good way of relaxing and of distracting yourself perhaps from you know the
normal worries that we all have in life you know you’ve pointed out that to do
this take some practice that we’re not we don’t tend to want to do this
naturally what does it say about our you know overhyped stressed-out lives we
live I think I think you’re absolutely right I mean I think we need to take
individual time for ourselves one of the exercises I actually suggest to
physicians on are quite a regular basis is is when you’re going home
you know and when you’re maybe driving or cycling or walking home however
you’re going home try and think about something that is positive that’s
happened during the day think about some little thing you’ve done where you’ve
done some good or you’ve just been friendly to somebody maybe you know been
supportive of a colleague by listening to some of their issues and just think
about that and concentrate on something positive that you’ve done because no
matter how bad a day we’ve all had there will be something somewhere but you can
find but has a sort of positive feel to it and then focus on that and think
about that and think about how you know maybe other people involved in that
interaction have felt and almost try and examine that a little bit more and by
the time you get home if you’ve done this you’ll actually find you’ve managed
to sort of convert yourself nicely from the hassles of the day through to
whatever is going to happen with you in the evening does that translate to if
you have a friend colleague roommate loved one at home telling them about the
good parts of your day rather than the what we tend to do is unload our
frustrations on them I think that’s from it I mean you know it’s very easy to to
look at any of a negative and they’re the things that instantly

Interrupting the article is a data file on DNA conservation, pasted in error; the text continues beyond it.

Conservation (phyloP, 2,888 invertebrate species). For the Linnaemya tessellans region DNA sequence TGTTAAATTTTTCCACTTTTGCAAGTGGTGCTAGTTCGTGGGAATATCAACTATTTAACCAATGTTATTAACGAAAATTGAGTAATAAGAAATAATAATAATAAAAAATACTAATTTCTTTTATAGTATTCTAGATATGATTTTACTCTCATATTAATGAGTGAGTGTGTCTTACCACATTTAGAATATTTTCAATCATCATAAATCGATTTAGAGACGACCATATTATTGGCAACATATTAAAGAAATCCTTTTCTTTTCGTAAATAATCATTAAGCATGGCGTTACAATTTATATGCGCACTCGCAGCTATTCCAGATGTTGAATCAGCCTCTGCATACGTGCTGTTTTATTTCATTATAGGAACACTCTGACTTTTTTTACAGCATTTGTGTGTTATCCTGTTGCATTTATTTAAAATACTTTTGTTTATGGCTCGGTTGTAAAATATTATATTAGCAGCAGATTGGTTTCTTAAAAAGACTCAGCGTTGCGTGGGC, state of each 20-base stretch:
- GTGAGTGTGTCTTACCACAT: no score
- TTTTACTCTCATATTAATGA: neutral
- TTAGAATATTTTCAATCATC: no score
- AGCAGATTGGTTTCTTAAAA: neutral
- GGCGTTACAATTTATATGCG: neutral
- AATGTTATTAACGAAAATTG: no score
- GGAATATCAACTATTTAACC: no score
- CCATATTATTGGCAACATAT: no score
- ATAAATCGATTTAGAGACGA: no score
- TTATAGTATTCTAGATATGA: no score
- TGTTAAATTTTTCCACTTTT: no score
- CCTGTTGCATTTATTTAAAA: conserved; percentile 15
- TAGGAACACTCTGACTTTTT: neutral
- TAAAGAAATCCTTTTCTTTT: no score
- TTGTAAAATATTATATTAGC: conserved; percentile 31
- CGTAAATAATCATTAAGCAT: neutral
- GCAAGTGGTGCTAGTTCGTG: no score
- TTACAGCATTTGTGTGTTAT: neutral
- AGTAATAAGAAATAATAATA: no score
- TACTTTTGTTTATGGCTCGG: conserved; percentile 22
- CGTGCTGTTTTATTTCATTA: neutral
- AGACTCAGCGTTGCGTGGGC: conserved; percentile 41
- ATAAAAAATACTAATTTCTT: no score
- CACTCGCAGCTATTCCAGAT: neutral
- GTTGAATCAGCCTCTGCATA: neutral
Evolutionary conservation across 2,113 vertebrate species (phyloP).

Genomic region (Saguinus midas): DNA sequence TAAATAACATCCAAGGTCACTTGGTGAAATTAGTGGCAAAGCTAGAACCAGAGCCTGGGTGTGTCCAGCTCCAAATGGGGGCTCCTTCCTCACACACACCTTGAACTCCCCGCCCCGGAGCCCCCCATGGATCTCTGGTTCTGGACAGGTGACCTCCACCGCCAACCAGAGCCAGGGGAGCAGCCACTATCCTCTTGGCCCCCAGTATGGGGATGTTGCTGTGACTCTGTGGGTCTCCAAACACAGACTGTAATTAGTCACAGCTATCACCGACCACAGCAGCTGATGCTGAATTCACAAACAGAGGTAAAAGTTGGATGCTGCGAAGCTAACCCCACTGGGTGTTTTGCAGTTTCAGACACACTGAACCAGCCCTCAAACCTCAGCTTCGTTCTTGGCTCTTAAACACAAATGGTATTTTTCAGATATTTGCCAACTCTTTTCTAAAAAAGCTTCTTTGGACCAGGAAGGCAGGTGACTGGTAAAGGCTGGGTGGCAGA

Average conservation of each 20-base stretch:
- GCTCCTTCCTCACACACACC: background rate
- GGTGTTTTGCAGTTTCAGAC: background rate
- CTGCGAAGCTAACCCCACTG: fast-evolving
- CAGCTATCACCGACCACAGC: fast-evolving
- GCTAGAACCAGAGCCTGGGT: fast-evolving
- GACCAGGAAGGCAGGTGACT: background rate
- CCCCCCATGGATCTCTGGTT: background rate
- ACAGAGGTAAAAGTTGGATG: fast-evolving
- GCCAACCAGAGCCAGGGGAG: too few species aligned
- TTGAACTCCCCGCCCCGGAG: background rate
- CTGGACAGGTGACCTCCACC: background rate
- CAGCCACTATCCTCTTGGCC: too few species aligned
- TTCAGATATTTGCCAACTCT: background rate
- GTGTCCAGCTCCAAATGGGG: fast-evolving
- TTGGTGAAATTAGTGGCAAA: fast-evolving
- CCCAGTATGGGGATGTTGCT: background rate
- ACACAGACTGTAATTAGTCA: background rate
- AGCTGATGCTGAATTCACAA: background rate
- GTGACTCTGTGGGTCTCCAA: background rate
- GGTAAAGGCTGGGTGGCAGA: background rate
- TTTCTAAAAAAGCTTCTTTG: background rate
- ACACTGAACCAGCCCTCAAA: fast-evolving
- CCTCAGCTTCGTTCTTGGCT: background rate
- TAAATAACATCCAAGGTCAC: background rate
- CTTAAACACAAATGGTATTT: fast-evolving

come to our minds typically when we think about what’s been going on and so
I think looking at the positive elements of what we’ve done even if they’re small
positive elements important you know another point that you have made is to
say no and I know you talked about this during the holiday seasons when
everybody is crazed and there’s so much to do and is to is to say no to other
events talk a little bit about what that means and how hard that can be
it can be very difficult and I mean I’m probably an example of someone who
doesn’t say no enough but you know I think we have to you have to learn to
monitor yourself and to learn to try and work out you know what is a reasonable
load that you can cope with and what is unreasonable and I think that’s a
difficult thing to do and it’s clearly changes at different times in your life
depending on what’s going on around you how much time you’ve got how many other
things you may have to do in your instance but but really it comes down to
self monitoring and and working out what is a reasonable set of things that you
can manage and then if you’re going above that so that’s when you really do
have to start thinking about saying no you can’t say yes all the time
any tips or on technique or what to tell people when they’ve invited you to a
party or maybe it’s an extra work demand so let’s look at the would command I
mean I get asked do a lot of things I’ll give you a personal example Facebook
like for example takes but life right okay so so you know I the first thing I
ask is how long does it take what’s the commitment can I actually fit that into
my day and we went back and forth on a time and it had to be scheduled you know
after I finished my clinic in the morning I didn’t want to do this partway
through my clinic right so you know find a decent time for it find a time that
suits you and suits the people who want to be involved I mean I have a personal
philosophy where I generally say yes to everything the first time but then I’ll
say yes but let’s let’s give it a trial maybe just do it once or do it for three
I’ll go on that committee for a year and and say yes but and put some sort of
limit on it so that if in fact it’s not working out you can get out of it
perfectly reasonably because the the problem with a lot of the the things we
say yes to is they become very long term yeses whereas if you can turn them into
a sort of more regulated yes then then actually that’s a much better way of
doing if you’re just joining us this is of course the Facebook live and we are
talking about wellness and how to take care of yourself and really how do we
burn out to which we’re gonna get into in just a bit our guide is dr. Peter
yellow easy as a UC Davis health chief wellness officer a man who knows a
little bit about these subjects he’s also clinical psychiatrist please ask us